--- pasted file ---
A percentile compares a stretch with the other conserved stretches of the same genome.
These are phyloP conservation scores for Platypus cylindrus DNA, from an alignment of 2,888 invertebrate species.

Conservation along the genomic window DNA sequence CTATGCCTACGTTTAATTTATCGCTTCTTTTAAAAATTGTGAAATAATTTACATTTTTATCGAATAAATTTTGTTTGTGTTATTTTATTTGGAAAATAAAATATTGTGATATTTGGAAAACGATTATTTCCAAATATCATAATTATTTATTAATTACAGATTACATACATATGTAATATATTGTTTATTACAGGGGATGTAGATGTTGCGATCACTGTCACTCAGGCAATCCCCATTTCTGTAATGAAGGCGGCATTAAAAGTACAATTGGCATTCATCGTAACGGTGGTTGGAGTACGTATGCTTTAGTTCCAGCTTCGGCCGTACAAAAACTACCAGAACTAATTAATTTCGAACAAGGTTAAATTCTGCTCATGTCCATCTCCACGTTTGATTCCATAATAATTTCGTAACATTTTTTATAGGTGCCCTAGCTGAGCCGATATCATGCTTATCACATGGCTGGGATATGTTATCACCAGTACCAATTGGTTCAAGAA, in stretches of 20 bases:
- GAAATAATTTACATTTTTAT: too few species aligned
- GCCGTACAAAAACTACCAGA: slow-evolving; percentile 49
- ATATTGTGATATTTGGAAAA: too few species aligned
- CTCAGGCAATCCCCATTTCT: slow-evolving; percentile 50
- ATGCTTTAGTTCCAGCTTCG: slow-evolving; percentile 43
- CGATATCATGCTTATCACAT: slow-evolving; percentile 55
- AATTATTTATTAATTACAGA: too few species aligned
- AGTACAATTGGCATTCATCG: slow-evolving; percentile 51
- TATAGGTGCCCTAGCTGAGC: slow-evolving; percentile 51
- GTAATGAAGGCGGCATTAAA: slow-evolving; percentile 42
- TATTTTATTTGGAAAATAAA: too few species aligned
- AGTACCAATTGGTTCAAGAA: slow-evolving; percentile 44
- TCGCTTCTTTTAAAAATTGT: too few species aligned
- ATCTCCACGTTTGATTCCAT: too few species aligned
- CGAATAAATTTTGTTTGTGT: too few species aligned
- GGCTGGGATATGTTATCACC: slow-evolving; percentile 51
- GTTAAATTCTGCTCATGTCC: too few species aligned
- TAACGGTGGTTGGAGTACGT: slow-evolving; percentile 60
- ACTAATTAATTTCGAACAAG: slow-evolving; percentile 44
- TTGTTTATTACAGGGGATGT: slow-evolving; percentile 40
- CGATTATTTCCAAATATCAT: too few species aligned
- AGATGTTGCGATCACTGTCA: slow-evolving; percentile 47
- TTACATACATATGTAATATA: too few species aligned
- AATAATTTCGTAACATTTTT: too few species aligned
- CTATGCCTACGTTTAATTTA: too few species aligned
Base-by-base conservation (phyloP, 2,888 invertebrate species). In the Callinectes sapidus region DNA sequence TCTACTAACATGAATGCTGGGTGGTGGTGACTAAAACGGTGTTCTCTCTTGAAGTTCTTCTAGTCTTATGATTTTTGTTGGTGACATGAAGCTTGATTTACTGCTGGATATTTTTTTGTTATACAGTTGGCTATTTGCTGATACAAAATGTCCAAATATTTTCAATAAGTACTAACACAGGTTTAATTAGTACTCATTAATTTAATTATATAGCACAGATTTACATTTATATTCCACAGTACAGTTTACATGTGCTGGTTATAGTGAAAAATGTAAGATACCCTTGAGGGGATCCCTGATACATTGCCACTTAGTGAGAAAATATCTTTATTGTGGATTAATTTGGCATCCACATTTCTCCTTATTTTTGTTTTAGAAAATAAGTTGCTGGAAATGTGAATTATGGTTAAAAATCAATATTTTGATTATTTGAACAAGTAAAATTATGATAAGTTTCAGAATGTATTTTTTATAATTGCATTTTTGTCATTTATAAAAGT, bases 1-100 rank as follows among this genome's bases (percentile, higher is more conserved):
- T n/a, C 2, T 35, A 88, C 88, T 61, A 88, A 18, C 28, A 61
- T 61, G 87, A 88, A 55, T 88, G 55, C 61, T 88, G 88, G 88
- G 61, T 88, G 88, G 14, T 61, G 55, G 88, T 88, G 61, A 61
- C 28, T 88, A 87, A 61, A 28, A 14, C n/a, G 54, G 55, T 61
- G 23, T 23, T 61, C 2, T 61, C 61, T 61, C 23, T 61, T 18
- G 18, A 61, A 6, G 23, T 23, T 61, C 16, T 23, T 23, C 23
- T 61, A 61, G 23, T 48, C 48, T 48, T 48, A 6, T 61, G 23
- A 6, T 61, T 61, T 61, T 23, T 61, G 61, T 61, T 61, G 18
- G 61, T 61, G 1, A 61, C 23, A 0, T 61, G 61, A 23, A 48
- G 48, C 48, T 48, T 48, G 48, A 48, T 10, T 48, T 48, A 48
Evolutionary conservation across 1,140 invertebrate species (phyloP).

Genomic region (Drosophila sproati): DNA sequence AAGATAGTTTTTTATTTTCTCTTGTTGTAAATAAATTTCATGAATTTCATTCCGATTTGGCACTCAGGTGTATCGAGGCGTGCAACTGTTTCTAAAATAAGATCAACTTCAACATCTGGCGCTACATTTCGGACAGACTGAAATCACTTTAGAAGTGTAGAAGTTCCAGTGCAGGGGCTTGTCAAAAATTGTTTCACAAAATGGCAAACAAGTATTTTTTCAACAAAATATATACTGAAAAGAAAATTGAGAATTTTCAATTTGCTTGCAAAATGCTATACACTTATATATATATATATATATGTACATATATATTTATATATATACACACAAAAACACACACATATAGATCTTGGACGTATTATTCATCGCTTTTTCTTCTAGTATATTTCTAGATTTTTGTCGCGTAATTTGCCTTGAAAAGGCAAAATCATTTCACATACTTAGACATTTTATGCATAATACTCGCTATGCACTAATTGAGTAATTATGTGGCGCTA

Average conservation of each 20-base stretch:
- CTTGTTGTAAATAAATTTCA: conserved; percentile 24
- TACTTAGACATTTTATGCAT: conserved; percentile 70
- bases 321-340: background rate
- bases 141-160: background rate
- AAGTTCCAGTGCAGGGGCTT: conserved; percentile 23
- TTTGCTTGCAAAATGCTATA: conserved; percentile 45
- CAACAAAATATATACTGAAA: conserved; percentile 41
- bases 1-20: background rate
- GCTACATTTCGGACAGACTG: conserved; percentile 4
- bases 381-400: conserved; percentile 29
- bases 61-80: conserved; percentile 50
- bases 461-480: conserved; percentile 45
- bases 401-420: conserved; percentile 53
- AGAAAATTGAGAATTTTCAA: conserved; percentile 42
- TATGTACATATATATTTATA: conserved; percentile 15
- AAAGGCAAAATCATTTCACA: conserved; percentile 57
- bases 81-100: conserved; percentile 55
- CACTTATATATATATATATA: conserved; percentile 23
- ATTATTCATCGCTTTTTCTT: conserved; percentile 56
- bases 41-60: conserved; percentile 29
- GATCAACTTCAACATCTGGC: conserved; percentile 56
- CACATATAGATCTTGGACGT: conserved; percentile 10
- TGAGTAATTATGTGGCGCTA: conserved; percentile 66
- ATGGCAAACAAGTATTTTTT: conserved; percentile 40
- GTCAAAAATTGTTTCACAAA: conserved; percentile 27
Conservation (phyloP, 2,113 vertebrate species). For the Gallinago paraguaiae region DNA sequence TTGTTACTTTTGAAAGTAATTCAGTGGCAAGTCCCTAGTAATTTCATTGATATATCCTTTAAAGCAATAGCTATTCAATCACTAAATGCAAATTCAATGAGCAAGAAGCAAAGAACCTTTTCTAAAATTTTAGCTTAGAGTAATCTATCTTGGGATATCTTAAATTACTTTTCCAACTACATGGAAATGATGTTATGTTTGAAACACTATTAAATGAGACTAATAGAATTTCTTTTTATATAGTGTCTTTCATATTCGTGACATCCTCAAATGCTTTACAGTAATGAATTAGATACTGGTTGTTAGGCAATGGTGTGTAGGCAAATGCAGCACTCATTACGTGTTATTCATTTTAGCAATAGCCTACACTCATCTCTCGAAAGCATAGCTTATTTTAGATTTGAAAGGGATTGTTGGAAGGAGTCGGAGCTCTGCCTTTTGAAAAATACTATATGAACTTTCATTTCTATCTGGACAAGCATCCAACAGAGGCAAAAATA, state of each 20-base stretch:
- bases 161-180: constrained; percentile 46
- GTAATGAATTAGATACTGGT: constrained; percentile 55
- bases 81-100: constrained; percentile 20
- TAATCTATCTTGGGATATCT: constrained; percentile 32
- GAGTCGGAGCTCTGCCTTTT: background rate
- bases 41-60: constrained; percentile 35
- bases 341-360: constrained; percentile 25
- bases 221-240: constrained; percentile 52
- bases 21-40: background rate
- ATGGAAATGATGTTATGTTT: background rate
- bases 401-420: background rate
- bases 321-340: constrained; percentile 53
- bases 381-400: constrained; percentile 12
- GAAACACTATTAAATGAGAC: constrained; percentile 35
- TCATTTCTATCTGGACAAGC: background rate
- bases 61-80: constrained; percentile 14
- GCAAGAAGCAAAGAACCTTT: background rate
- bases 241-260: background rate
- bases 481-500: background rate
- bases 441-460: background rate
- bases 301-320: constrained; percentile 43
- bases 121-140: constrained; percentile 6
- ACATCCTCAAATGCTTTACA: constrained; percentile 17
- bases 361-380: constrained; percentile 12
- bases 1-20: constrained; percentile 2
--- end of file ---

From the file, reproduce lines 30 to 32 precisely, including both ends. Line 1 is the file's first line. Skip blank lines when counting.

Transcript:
- T n/a, C 2, T 35, A 88, C 88, T 61, A 88, A 18, C 28, A 61
- T 61, G 87, A 88, A 55, T 88, G 55, C 61, T 88, G 88, G 88
- G 61, T 88, G 88, G 14, T 61, G 55, G 88, T 88, G 61, A 61